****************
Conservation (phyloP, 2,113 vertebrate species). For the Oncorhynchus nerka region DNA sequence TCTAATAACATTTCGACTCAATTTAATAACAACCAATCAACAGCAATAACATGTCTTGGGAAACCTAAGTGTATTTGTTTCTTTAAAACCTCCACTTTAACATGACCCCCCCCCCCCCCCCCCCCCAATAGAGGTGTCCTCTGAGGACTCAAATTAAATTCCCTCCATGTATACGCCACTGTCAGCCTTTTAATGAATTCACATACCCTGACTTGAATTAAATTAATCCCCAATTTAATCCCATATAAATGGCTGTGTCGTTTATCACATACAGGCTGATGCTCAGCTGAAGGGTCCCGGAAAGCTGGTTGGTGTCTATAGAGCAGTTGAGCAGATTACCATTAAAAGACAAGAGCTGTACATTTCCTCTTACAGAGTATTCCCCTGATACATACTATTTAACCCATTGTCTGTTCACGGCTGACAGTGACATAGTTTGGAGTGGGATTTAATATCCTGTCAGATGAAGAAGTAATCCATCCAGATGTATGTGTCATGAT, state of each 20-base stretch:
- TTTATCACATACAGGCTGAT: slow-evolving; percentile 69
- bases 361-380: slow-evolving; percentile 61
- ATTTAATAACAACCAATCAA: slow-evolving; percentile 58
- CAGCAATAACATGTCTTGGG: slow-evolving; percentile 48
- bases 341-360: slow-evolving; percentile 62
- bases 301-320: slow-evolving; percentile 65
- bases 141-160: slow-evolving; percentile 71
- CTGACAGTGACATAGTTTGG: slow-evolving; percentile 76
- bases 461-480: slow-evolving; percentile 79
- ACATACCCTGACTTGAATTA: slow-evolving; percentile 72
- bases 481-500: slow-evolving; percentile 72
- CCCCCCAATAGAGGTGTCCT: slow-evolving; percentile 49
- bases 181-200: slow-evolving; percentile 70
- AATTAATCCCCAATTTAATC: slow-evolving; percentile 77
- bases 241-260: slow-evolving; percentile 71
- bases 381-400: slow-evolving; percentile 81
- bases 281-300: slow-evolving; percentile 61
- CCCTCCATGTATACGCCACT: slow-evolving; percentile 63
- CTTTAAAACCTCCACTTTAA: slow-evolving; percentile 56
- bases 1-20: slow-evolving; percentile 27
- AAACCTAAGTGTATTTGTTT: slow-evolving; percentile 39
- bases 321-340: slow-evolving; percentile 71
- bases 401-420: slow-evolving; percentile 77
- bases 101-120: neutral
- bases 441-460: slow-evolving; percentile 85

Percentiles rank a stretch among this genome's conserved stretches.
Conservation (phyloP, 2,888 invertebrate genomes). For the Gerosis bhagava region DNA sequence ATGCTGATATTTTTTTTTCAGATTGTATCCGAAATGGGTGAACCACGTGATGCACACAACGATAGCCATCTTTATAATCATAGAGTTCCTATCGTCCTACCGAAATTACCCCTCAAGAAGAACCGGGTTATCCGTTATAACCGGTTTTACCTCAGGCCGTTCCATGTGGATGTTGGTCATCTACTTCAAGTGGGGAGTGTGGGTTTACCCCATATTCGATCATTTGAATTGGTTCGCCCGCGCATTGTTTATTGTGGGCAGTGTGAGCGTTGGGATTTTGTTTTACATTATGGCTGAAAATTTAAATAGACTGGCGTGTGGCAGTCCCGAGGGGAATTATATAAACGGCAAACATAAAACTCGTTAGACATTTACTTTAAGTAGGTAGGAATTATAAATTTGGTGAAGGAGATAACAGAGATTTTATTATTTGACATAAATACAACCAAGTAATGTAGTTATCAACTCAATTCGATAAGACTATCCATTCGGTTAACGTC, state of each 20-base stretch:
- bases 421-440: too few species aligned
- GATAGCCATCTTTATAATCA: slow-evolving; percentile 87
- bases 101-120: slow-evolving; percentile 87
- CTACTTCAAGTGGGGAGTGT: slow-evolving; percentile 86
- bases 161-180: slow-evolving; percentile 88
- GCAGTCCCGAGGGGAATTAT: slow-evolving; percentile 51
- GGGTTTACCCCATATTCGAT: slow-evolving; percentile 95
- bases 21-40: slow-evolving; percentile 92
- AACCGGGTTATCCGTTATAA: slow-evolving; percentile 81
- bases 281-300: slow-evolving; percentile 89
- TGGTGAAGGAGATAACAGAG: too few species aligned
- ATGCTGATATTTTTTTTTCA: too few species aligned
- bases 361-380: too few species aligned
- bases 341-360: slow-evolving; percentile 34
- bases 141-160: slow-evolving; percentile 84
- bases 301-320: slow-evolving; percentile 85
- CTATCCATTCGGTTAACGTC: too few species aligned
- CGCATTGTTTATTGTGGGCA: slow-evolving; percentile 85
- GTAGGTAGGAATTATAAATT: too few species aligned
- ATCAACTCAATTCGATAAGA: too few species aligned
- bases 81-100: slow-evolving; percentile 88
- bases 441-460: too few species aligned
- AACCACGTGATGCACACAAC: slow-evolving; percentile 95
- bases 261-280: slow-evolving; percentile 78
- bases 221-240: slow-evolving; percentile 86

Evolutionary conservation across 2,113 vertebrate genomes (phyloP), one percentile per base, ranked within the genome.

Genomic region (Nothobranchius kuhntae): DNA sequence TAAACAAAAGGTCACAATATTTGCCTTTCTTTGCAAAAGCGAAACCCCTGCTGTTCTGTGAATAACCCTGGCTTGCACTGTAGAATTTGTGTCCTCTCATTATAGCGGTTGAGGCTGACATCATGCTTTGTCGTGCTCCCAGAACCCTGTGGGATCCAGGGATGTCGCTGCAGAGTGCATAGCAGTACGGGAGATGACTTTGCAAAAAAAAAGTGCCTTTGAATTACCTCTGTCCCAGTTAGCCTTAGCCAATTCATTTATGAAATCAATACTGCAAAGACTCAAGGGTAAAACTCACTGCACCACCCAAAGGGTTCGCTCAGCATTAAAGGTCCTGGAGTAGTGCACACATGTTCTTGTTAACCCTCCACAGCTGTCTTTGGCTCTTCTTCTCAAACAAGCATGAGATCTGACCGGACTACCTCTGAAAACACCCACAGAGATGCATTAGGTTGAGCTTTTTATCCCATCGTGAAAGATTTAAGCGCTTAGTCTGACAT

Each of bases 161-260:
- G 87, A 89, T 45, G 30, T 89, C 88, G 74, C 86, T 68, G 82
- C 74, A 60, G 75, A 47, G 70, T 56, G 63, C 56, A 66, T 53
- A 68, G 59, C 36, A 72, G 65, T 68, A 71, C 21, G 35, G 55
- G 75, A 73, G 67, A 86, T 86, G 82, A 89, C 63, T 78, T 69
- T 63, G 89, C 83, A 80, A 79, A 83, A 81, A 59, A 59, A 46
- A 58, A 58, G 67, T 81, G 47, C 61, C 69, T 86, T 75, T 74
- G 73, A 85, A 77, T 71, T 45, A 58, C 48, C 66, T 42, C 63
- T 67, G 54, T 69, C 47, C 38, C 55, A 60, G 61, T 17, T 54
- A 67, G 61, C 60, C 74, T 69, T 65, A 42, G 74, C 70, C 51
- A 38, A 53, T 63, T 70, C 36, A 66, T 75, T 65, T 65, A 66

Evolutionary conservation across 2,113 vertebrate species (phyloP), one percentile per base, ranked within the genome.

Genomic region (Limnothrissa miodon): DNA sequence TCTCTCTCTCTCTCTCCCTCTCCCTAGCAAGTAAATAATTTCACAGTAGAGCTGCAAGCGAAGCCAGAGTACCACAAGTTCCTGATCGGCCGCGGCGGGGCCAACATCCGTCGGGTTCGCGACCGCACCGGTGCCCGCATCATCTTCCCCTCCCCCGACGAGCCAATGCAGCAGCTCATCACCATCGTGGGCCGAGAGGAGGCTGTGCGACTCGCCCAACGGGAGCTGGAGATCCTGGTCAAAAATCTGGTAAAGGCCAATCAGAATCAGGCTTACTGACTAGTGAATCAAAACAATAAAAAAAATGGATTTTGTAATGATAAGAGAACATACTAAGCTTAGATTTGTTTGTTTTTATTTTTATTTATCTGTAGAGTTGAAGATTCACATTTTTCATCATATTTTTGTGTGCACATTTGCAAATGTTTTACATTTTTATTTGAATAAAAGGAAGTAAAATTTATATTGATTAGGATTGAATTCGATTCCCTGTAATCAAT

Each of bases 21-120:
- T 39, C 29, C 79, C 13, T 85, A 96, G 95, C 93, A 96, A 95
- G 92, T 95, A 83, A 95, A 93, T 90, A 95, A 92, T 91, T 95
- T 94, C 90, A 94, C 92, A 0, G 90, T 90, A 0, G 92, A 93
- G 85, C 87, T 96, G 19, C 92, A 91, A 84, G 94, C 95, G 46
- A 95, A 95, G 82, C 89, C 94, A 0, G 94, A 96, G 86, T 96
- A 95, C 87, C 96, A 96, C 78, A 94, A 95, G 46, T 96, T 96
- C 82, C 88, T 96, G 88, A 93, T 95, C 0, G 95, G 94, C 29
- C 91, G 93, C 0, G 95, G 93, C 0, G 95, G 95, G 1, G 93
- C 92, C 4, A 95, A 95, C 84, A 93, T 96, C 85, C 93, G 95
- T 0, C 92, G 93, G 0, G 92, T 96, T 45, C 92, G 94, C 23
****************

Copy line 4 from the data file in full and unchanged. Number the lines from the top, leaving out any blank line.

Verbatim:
- ATTTAATAACAACCAATCAA: slow-evolving; percentile 58